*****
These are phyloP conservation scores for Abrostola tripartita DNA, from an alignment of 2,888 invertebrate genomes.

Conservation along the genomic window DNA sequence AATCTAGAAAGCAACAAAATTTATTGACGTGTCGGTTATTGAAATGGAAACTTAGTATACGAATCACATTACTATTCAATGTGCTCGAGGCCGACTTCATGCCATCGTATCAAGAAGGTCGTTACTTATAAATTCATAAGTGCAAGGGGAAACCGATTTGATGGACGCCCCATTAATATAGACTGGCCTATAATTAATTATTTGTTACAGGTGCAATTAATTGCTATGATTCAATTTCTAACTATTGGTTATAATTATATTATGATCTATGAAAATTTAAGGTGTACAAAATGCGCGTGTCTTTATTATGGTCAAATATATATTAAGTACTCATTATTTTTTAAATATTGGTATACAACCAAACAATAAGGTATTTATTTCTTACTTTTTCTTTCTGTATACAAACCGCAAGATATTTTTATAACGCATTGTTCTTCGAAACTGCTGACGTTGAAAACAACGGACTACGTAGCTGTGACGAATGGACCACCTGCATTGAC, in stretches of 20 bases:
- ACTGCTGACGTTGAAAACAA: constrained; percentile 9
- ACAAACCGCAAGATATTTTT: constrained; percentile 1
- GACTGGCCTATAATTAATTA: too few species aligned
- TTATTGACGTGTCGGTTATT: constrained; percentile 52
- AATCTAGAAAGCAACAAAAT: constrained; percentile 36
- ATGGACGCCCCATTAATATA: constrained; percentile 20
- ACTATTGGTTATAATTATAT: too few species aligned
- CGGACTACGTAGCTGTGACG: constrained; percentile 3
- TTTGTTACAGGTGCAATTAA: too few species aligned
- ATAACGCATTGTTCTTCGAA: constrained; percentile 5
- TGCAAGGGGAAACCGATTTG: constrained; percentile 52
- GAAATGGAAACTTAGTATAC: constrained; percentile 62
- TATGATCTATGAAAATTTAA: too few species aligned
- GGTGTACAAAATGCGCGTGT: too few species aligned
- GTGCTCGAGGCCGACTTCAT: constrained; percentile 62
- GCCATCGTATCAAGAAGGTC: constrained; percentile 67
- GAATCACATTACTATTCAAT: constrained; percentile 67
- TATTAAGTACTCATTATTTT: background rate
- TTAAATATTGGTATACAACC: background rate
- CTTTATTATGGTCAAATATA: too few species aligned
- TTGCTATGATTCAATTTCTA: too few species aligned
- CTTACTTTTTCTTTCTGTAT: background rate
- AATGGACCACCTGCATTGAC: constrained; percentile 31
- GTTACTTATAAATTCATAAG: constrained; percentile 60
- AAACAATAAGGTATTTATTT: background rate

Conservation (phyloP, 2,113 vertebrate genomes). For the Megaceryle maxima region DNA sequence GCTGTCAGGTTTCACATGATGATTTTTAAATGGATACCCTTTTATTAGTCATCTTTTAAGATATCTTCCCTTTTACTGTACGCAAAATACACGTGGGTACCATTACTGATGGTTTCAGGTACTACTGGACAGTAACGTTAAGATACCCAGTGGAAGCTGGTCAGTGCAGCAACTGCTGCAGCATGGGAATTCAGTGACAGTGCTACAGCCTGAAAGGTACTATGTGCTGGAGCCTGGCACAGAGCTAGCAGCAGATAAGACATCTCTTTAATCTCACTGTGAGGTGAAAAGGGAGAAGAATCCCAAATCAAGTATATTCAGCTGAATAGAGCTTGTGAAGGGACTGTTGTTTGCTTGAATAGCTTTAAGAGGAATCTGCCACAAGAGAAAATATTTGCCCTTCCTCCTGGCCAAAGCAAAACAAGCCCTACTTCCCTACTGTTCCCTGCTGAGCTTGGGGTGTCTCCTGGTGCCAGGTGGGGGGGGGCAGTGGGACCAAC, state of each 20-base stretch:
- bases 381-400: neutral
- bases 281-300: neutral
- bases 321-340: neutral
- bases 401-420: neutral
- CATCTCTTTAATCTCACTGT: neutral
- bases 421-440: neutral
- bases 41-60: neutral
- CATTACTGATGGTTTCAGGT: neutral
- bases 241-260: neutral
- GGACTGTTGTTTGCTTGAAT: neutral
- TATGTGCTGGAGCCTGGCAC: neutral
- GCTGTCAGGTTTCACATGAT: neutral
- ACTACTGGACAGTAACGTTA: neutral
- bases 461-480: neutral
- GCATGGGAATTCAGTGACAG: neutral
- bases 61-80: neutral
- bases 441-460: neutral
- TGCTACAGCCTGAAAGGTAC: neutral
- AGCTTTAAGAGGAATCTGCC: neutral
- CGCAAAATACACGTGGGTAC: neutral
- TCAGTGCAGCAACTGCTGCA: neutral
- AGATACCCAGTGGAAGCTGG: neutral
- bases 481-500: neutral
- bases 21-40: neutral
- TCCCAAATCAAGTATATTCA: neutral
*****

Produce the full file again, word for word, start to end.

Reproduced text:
These are phyloP conservation scores for Abrostola tripartita DNA, from an alignment of 2,888 invertebrate genomes.

Conservation along the genomic window DNA sequence AATCTAGAAAGCAACAAAATTTATTGACGTGTCGGTTATTGAAATGGAAACTTAGTATACGAATCACATTACTATTCAATGTGCTCGAGGCCGACTTCATGCCATCGTATCAAGAAGGTCGTTACTTATAAATTCATAAGTGCAAGGGGAAACCGATTTGATGGACGCCCCATTAATATAGACTGGCCTATAATTAATTATTTGTTACAGGTGCAATTAATTGCTATGATTCAATTTCTAACTATTGGTTATAATTATATTATGATCTATGAAAATTTAAGGTGTACAAAATGCGCGTGTCTTTATTATGGTCAAATATATATTAAGTACTCATTATTTTTTAAATATTGGTATACAACCAAACAATAAGGTATTTATTTCTTACTTTTTCTTTCTGTATACAAACCGCAAGATATTTTTATAACGCATTGTTCTTCGAAACTGCTGACGTTGAAAACAACGGACTACGTAGCTGTGACGAATGGACCACCTGCATTGAC, in stretches of 20 bases:
- ACTGCTGACGTTGAAAACAA: constrained; percentile 9
- ACAAACCGCAAGATATTTTT: constrained; percentile 1
- GACTGGCCTATAATTAATTA: too few species aligned
- TTATTGACGTGTCGGTTATT: constrained; percentile 52
- AATCTAGAAAGCAACAAAAT: constrained; percentile 36
- ATGGACGCCCCATTAATATA: constrained; percentile 20
- ACTATTGGTTATAATTATAT: too few species aligned
- CGGACTACGTAGCTGTGACG: constrained; percentile 3
- TTTGTTACAGGTGCAATTAA: too few species aligned
- ATAACGCATTGTTCTTCGAA: constrained; percentile 5
- TGCAAGGGGAAACCGATTTG: constrained; percentile 52
- GAAATGGAAACTTAGTATAC: constrained; percentile 62
- TATGATCTATGAAAATTTAA: too few species aligned
- GGTGTACAAAATGCGCGTGT: too few species aligned
- GTGCTCGAGGCCGACTTCAT: constrained; percentile 62
- GCCATCGTATCAAGAAGGTC: constrained; percentile 67
- GAATCACATTACTATTCAAT: constrained; percentile 67
- TATTAAGTACTCATTATTTT: background rate
- TTAAATATTGGTATACAACC: background rate
- CTTTATTATGGTCAAATATA: too few species aligned
- TTGCTATGATTCAATTTCTA: too few species aligned
- CTTACTTTTTCTTTCTGTAT: background rate
- AATGGACCACCTGCATTGAC: constrained; percentile 31
- GTTACTTATAAATTCATAAG: constrained; percentile 60
- AAACAATAAGGTATTTATTT: background rate

Conservation (phyloP, 2,113 vertebrate genomes). For the Megaceryle maxima region DNA sequence GCTGTCAGGTTTCACATGATGATTTTTAAATGGATACCCTTTTATTAGTCATCTTTTAAGATATCTTCCCTTTTACTGTACGCAAAATACACGTGGGTACCATTACTGATGGTTTCAGGTACTACTGGACAGTAACGTTAAGATACCCAGTGGAAGCTGGTCAGTGCAGCAACTGCTGCAGCATGGGAATTCAGTGACAGTGCTACAGCCTGAAAGGTACTATGTGCTGGAGCCTGGCACAGAGCTAGCAGCAGATAAGACATCTCTTTAATCTCACTGTGAGGTGAAAAGGGAGAAGAATCCCAAATCAAGTATATTCAGCTGAATAGAGCTTGTGAAGGGACTGTTGTTTGCTTGAATAGCTTTAAGAGGAATCTGCCACAAGAGAAAATATTTGCCCTTCCTCCTGGCCAAAGCAAAACAAGCCCTACTTCCCTACTGTTCCCTGCTGAGCTTGGGGTGTCTCCTGGTGCCAGGTGGGGGGGGGCAGTGGGACCAAC, state of each 20-base stretch:
- bases 381-400: neutral
- bases 281-300: neutral
- bases 321-340: neutral
- bases 401-420: neutral
- CATCTCTTTAATCTCACTGT: neutral
- bases 421-440: neutral
- bases 41-60: neutral
- CATTACTGATGGTTTCAGGT: neutral
- bases 241-260: neutral
- GGACTGTTGTTTGCTTGAAT: neutral
- TATGTGCTGGAGCCTGGCAC: neutral
- GCTGTCAGGTTTCACATGAT: neutral
- ACTACTGGACAGTAACGTTA: neutral
- bases 461-480: neutral
- GCATGGGAATTCAGTGACAG: neutral
- bases 61-80: neutral
- bases 441-460: neutral
- TGCTACAGCCTGAAAGGTAC: neutral
- AGCTTTAAGAGGAATCTGCC: neutral
- CGCAAAATACACGTGGGTAC: neutral
- TCAGTGCAGCAACTGCTGCA: neutral
- AGATACCCAGTGGAAGCTGG: neutral
- bases 481-500: neutral
- bases 21-40: neutral
- TCCCAAATCAAGTATATTCA: neutral